On July 19th a possible breakthrough emerged as the committee representing both station workers and supporters agreed to accept mediation as did the 11-member steering committee representing KPFA in its dispute with its own governing body.
There is obviously more to come in this struggle between corporate control and the local station's need for program independence. As Cockburn noted in his Nation article, directors of the Corporation for Public Broadcasting, which presently underwrite 14 percent of Pacifica's budget, had been pressuring Pacifica to adopt more governing-board domination. * * *
This week's press revealed another not-unexpected outgrowth of corporate media financing. Our local KQED-TV along with other PBS stations were discovered to have been brokering their list of commercial donors to various political parties and candidates, despite tax laws that prohibit public stations from playing political favorites. California's Senator Barbara Boxer and the Democratic National Committee, along with over 100 companies, were eager recipients. WGBH in Boston in return for donating its list to the Democratic National Committee received from the DNC a list of contributors to the Party. Republicans in Congress were furious. The office of Representative Edward Markey, ranking Democrat on the Commerce Committee's telecommunications subcommittee which will consider hundreds of millions in potential funding for PBS, said to the press: "The problem is that there are very strong opponents of public broadcasting who will seize any opportunity to try to hurt that system."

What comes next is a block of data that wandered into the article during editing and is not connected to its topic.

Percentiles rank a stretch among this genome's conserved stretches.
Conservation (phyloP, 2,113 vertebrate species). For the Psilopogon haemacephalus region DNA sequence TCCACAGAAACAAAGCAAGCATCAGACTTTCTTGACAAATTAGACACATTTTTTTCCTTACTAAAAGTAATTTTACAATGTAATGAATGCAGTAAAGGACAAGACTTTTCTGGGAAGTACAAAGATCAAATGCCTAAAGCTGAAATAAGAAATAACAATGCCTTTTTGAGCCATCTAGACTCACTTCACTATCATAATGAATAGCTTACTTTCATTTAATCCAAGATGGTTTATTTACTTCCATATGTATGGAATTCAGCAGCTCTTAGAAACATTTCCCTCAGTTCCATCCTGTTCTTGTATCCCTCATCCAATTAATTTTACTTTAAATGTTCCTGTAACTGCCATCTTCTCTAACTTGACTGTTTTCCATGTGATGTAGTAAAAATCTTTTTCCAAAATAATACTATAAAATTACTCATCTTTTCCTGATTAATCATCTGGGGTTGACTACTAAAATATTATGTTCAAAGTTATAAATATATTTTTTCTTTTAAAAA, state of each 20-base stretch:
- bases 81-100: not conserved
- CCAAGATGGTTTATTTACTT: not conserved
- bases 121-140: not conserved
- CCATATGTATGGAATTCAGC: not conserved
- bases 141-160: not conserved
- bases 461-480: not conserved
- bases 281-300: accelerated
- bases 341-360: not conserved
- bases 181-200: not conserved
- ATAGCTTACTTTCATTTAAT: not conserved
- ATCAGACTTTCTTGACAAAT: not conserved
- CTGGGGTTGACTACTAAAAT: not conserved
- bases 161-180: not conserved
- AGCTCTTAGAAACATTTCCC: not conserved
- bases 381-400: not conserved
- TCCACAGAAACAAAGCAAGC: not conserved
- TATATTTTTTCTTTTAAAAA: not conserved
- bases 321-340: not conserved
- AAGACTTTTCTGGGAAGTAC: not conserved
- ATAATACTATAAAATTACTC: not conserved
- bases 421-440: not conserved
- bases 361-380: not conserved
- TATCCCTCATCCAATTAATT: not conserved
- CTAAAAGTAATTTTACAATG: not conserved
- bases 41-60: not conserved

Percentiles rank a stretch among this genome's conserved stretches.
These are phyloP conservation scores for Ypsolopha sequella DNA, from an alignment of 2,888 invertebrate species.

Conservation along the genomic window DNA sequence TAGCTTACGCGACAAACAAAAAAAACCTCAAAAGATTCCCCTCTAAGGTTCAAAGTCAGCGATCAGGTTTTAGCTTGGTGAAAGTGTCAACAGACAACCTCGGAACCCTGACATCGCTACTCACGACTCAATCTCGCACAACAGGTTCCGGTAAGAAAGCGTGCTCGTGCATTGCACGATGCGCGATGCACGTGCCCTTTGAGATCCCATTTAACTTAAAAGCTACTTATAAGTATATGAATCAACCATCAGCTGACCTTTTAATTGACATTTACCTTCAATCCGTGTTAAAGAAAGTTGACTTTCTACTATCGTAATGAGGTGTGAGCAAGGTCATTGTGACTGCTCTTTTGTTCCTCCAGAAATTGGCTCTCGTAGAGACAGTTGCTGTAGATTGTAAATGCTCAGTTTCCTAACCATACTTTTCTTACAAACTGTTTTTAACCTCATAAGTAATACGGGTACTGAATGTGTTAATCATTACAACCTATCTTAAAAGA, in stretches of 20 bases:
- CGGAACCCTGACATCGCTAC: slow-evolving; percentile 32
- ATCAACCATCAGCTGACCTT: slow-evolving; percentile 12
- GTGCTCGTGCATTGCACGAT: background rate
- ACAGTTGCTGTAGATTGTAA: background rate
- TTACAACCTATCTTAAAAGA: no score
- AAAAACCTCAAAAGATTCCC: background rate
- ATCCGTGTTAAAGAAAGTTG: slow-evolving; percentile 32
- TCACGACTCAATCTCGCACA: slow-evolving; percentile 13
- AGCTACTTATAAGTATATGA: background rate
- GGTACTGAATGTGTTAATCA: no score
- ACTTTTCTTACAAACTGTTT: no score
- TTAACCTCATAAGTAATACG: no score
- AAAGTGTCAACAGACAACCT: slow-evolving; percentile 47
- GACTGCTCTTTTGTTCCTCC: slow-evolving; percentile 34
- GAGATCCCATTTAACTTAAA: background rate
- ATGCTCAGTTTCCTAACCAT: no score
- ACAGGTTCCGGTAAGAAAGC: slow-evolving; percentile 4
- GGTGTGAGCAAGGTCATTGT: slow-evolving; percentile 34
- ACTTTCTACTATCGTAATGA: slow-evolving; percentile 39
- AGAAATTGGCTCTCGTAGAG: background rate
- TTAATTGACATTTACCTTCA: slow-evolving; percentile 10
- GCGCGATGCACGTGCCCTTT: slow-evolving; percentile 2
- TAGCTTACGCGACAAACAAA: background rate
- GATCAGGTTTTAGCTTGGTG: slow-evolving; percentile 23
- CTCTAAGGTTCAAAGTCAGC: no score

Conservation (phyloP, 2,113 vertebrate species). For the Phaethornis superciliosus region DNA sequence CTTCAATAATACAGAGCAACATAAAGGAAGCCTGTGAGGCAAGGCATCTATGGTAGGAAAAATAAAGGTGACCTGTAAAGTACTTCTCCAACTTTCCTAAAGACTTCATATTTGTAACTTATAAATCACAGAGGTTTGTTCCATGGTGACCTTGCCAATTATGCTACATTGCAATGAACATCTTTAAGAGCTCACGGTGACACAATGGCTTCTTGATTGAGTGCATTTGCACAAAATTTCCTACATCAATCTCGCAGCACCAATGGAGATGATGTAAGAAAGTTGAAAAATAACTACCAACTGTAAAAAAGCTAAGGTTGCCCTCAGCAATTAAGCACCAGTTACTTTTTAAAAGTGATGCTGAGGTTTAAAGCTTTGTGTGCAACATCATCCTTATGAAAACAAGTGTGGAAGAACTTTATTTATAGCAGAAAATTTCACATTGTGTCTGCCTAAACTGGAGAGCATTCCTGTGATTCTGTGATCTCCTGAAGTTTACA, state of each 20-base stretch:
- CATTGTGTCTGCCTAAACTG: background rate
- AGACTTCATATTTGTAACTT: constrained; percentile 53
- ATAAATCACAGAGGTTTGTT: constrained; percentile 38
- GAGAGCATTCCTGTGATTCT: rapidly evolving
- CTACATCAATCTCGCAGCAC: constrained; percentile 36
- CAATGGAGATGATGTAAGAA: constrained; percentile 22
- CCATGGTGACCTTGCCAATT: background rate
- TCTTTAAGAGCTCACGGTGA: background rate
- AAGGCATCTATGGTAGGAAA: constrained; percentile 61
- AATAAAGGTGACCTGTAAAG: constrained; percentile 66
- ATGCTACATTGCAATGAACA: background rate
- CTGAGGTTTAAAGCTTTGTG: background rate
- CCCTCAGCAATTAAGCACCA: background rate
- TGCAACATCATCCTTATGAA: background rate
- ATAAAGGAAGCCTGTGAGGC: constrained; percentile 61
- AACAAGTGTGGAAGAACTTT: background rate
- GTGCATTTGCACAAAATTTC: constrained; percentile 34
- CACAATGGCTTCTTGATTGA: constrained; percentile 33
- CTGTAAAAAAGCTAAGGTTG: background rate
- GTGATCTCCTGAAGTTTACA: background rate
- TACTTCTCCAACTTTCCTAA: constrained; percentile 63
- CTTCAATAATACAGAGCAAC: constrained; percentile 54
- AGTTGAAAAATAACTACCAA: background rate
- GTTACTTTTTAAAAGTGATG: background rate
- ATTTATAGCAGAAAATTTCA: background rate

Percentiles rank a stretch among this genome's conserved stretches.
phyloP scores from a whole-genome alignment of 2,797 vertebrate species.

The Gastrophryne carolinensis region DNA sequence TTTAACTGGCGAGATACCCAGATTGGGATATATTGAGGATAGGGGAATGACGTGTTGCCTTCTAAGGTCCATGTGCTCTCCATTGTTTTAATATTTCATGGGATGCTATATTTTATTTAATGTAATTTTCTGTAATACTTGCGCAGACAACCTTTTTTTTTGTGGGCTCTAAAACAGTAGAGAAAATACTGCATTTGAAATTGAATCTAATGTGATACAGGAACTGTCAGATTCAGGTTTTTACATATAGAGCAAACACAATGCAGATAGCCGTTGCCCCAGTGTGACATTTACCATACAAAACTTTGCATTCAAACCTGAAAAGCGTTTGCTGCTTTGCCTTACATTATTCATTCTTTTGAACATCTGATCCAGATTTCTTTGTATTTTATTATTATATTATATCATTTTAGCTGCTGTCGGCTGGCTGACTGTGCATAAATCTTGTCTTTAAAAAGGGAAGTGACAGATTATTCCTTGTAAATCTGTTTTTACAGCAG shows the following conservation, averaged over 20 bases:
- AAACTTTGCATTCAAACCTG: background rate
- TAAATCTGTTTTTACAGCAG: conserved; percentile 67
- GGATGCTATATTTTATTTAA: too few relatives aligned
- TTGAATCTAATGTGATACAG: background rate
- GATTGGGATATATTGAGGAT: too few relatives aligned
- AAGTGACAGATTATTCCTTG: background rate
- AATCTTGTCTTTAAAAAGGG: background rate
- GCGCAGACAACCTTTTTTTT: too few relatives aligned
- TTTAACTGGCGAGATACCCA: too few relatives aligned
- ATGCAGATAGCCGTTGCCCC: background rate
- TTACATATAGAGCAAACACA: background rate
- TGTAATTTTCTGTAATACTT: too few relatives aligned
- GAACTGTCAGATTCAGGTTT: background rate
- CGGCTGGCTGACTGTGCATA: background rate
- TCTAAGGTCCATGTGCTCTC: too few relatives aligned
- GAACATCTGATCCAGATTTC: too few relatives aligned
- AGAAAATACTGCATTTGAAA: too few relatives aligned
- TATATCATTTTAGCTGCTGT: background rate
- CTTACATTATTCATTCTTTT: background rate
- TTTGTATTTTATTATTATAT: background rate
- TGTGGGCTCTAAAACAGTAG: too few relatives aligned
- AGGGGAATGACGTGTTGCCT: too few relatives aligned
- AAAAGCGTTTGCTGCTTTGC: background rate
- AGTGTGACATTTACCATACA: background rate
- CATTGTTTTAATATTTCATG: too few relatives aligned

Today, as similar areas of conflict surface across the whole spectrum of our media, the forces for freedom will continually find themselves at war with the Darth Vaders of mind control. Thomas Jefferson could not have said it more clearly.